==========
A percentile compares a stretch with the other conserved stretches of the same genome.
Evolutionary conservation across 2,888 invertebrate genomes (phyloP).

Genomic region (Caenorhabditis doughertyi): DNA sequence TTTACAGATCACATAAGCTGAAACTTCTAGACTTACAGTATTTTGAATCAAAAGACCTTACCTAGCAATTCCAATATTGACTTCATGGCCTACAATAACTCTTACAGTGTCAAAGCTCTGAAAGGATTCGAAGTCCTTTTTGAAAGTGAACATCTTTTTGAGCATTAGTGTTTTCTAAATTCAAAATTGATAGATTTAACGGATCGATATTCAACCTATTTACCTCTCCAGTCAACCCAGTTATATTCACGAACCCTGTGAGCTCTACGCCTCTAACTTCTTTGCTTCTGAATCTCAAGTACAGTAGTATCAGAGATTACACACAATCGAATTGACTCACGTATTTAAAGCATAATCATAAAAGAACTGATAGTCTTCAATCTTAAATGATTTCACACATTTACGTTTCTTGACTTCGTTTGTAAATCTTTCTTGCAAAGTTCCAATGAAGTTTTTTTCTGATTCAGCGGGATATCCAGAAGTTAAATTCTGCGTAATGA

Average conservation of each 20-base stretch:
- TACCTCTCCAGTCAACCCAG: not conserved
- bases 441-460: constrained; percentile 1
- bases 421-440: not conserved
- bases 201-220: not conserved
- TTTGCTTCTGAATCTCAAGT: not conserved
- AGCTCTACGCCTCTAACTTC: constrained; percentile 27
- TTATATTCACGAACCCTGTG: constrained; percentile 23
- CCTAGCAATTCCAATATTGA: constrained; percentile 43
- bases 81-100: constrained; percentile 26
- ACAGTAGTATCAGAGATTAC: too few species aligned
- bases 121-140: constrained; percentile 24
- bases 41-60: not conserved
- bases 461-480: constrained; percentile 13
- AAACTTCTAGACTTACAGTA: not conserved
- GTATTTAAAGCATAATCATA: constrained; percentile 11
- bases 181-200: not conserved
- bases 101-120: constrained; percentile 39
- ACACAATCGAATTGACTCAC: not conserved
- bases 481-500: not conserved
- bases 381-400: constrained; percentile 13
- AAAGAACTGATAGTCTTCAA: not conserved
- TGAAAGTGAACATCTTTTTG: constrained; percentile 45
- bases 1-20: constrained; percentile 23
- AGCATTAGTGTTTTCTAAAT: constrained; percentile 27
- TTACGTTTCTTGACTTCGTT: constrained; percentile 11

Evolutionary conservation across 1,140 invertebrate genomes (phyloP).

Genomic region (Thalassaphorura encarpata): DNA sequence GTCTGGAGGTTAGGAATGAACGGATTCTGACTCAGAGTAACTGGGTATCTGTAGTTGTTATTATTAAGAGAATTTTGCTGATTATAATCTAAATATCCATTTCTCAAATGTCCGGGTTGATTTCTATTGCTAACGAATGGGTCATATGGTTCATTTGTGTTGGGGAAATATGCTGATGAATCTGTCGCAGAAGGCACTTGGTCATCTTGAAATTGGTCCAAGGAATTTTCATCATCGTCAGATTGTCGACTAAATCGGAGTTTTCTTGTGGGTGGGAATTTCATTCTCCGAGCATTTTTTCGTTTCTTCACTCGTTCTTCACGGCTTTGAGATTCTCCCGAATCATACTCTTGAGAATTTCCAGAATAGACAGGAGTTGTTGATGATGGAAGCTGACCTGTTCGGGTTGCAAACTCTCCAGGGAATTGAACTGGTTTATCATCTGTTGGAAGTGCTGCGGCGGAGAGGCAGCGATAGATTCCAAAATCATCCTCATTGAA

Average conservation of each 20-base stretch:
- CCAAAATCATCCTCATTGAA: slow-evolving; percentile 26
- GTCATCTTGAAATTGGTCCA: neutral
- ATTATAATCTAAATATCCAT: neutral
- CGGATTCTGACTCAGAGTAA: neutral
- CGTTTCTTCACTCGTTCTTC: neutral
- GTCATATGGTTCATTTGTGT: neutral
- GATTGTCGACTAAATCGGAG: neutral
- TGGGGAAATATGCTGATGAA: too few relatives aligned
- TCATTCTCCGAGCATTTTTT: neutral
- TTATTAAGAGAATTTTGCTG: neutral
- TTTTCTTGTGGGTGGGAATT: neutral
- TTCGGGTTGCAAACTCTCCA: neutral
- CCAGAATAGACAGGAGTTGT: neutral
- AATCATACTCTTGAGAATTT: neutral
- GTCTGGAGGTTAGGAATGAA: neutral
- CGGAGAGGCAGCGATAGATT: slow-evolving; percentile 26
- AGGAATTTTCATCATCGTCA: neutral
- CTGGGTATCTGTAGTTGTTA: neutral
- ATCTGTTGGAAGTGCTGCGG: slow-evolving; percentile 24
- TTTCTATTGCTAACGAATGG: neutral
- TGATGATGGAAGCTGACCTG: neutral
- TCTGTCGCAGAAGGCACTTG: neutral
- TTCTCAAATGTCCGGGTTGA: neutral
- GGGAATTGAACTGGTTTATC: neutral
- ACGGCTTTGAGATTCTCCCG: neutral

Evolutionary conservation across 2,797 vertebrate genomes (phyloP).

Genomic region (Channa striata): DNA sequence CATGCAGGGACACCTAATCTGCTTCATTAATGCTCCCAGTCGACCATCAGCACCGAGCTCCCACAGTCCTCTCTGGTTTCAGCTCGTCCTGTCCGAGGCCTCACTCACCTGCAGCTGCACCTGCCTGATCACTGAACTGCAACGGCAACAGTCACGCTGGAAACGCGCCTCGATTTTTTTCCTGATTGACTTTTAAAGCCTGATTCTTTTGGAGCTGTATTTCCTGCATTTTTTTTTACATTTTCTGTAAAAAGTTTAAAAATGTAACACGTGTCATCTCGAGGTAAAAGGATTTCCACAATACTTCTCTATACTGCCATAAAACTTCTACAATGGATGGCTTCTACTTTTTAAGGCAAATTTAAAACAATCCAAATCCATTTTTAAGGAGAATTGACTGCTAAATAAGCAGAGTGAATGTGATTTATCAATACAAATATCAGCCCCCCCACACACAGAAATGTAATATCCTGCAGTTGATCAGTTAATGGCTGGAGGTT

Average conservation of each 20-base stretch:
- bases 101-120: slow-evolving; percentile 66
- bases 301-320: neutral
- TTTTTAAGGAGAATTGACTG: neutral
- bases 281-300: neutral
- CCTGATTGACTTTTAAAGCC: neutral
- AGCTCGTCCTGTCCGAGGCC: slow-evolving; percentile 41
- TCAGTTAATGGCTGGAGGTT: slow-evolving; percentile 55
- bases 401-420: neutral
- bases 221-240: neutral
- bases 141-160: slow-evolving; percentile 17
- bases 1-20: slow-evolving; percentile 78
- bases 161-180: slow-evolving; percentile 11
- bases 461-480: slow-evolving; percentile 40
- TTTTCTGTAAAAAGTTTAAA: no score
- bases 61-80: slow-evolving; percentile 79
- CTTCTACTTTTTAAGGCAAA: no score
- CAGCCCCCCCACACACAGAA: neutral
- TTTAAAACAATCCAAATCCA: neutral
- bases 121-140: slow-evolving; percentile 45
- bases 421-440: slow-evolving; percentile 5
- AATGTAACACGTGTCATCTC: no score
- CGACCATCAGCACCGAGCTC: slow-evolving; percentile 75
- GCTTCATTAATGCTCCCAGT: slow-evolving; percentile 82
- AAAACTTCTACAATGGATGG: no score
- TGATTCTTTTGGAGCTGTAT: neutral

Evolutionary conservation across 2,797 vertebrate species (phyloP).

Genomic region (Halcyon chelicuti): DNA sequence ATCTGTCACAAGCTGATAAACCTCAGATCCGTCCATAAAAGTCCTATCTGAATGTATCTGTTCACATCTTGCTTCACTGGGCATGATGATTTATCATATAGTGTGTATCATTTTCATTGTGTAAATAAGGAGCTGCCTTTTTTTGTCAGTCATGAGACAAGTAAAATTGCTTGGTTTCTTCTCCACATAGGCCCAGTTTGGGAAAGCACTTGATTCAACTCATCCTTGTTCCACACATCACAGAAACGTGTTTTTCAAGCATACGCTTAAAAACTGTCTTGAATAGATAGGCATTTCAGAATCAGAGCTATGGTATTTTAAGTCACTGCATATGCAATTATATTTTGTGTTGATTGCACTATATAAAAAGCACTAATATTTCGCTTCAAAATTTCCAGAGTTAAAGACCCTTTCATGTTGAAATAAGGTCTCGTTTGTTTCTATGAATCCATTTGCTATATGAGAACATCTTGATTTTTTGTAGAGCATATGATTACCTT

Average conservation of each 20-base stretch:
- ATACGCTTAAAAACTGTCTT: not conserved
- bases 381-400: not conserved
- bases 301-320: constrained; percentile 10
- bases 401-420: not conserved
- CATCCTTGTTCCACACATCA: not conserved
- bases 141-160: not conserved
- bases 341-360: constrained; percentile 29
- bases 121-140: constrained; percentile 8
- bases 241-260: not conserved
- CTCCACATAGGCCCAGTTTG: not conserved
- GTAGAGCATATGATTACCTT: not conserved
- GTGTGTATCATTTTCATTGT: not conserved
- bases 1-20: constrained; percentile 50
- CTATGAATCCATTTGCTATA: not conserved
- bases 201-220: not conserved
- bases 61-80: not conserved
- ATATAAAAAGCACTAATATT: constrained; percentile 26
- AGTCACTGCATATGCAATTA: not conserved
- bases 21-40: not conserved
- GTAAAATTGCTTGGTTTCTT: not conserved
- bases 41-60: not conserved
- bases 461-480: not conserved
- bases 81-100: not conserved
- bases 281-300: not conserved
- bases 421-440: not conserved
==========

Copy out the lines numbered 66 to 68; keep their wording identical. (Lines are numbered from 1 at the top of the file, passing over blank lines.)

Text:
- AGCTCGTCCTGTCCGAGGCC: slow-evolving; percentile 41
- TCAGTTAATGGCTGGAGGTT: slow-evolving; percentile 55
- bases 401-420: neutral